TomTom Go 740 Live review
A big leap forward for in-car navigation, but its cost means it's only for high mileage or regular drivers.
Review Date: 18 Nov 2008
Reviewed By: Jonathan Bray
Price when reviewed: £260 (£299 inc VAT)
Features & Design
Value for Money
It came as some surprise to us to hear that TomTom was preparing to release a new range of sat-navs when the news surfaced around a month ago. It was only in June, after all, that the 530, 730 and 930 devices hit the shops.
With hindsight the latter launch looks as if it was timed purely and simply to take advantage of the summer holiday rush; though the x30 devices served to consolidate TomTom's position in the high-end sat-nav market, they offered few major upgrades over the previous range.
The Go x40 range (the 740 with European maps is reviewed here), however, is a different kettle of fish entirely. It's an overhaul in every sense of the word, and the first in what we expect to be a wave of connected navigation devices. It has a completely new, slimmer chassis and a (long-overdue) new windscreen mount but, more important than all this, it comes equipped with a built-in SIM and what TomTom is calling HD Traffic.
Spurious buzzwords aside, what this boils down to is not only a more reliable connection - via the Vodafone GPRS network - but also a much more complete and 'live' traffic information service. As well as the information from roadside TrafficMaster cameras, the TomTom Go 740 and its sister devices can also use GPS information relayed from other x40 devices, plus the cell triangulation data from Vodafone mobile users.
In use it works well. We tested it on a drive across London and on a 500-mile drive from the south east to Liverpool and back, and the traffic reports were both more frequent and tallied more readily with radio traffic reports than any other sat-nav we've yet tested. Delays are displayed in minutes on the right of the screen and once the delays reach the stage at which there's a faster route available, the 740 will ask you whether you wish to recalculate.
The built in SIM also offers other benefits. Not only do you receive this extended traffic information, but you can also use it to access Google Local Search. No longer do you need to have to dig out the post code information for your destination if it happens to be a non-residential address. Just pop in the name of the hotel, restaurant or shop you're heading to and you'll be able to navigate straight there.
There's also a fuel price search: click a few buttons and the 740 scurries off to find the cheapest unleaded, diesel or rarer alternative options in the vicinity or on your route, giving you the option to alter your route to take in that station or to drive straight there. The speed camera information has also been improved by the addition of live speed camera updates; this taps into the Road Angel speed camera database, and provides user-updated alerts about active mobile speed camera locations in addition to the usual static camera information.
Beyond the SIM, there are other improvements. The IQ Routes capability sees an upgrade, and now bases its route planning not simply on whether you're driving on a weekday or the weekend, as before, but by the hour of day. This means that during rush hour, the device will plan a different route to the middle of the night, for instance. Planning the same route across London at 5.30pm and 11pm appropriately generated very different results.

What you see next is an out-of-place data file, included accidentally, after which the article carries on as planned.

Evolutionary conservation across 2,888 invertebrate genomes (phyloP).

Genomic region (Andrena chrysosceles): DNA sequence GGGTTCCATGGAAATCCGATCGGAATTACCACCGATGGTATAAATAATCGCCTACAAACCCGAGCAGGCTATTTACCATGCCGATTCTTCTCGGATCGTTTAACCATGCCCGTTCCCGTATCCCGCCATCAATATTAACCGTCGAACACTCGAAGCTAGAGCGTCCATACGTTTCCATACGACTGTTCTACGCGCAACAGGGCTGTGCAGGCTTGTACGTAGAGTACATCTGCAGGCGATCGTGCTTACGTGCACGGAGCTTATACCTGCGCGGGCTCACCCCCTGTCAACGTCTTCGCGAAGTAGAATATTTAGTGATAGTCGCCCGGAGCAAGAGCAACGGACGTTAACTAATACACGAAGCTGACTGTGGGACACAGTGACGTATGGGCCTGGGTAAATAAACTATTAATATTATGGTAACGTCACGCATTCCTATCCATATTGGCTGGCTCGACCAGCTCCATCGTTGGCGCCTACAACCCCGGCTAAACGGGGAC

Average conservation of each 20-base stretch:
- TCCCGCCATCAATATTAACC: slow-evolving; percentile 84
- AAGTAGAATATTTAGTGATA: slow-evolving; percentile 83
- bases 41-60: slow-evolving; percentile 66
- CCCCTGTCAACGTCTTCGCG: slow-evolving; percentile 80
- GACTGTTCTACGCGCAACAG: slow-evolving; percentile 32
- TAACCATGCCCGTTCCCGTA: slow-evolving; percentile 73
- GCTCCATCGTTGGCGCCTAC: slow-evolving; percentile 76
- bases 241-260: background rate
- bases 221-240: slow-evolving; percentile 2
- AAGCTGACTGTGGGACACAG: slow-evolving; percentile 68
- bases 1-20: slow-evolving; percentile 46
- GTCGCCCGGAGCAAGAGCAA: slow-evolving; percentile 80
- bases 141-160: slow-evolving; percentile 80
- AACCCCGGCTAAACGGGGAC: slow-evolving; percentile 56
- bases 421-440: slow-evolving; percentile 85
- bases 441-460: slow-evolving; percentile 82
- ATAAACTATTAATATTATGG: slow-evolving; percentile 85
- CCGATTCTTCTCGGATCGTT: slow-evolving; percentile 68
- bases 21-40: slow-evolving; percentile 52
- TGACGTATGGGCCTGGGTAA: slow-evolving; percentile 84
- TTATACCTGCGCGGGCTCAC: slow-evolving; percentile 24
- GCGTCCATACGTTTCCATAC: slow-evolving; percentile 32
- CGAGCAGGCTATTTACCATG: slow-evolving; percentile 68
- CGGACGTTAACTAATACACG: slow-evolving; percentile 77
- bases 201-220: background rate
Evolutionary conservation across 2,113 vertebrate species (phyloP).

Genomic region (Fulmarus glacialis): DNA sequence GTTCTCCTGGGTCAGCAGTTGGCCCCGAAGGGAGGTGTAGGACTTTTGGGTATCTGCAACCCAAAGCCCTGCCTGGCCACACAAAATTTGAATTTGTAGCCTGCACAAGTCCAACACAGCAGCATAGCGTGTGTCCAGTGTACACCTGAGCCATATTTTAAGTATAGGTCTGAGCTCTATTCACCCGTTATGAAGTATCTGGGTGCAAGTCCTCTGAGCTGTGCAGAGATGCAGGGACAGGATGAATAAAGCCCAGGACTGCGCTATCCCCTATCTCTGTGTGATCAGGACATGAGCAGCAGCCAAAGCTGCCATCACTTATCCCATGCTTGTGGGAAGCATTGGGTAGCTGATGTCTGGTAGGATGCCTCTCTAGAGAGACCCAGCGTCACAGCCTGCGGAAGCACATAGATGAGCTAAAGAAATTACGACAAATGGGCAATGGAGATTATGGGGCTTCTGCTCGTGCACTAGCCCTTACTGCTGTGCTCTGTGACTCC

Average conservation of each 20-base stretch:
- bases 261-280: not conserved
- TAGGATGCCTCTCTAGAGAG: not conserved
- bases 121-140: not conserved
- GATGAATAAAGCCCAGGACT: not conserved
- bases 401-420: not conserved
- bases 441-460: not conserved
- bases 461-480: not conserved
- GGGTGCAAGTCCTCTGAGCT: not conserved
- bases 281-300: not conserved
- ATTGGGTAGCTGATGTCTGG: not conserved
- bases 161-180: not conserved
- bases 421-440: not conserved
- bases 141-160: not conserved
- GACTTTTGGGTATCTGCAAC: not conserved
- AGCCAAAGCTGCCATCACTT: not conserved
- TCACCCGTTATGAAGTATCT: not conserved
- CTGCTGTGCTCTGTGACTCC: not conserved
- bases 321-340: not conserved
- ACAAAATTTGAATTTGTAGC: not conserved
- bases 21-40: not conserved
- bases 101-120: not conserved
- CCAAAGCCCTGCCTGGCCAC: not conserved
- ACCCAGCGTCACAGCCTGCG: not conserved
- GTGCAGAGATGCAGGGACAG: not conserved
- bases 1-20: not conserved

The speech recognition tools are another area of improvement, adding the ability to control various aspects of the device - such as switching between 2D and 3D views as well as simply entering addresses. We found this worked well, but though it recognised street names and cities okay, it occasionally had difficulty in recognising numbers, bizarrely.
- Google boosts secure logins with USB Security Key
- Nominations now open for UK Cloud Awards 2015
- Lenovo rumoured to be acquiring BlackBerry
- Apple releases iOS 8.1 with Apple Pay
- Microsoft offers cloud access to help fight Ebola
- Google suggests legal alternatives to dodgy downloads
- Trolls face two years in jail under new laws
- Nexus Player pre-sales halted after certification troubles
- Microsoft smartwatch coming "within weeks"
- ISPs ordered to block six websites for trademark infringement
- Google Glass: mugger bait, pub problem and other lessons learned from two dangerous weeks
- Twitter, please don't fiddle with my feed
- How Satya Nadella can get some pay-raise karma
- Windows 10: a step back to go forward
- Michael Dell: Cloud infrastructure is the roads, bridges and highways of the 21st century
- How to check your identity hasn’t been sold to the hackers
- Tim Cook: this is how much TV has changed since the 70s
- Westminster wins the .London battle
- 20 years of PC Pro: from deep pan pizza to virtualisation
- Five reasons why the Apple Watch leaves me cold
- iPad Air 2 vs Nexus 9: Apple and Google's latest high-end tablets compared
- Five things that are actually new in the iPad Air 2
- Bendgate, Antennagate, and why Apple doesn’t care about bad news
- iPad Air 2 and iPad mini 3 release date, specs and UK price rumours
- Office Online vs Google Docs: which free online office suite is best?
- iPhone 6 Plus vs iPhone 6 design comparison
- How to speed up an Android smartphone
- Nexus 6 release date, specs, UK price and leaked images
- iPhone 6 vs iPhone 6 Plus screen comparison
- Mac OS X Yosemite release date, price and new features
- How to sell more ebooks on Amazon
- 10 ways to make your business more secure
- Top five VoIP mistakes
- How to add in-app purchasing to an iPhone, Android or Windows app
- Remote-control ransomware: TeamViewer and software hardball
- Why laptops with serial ports matter to the Internet of Things
- Make your mobile battery last longer
- Small steps into handling Big Data
- Nexus 5: does it really run stock Android?
- How to get broadband to a garden office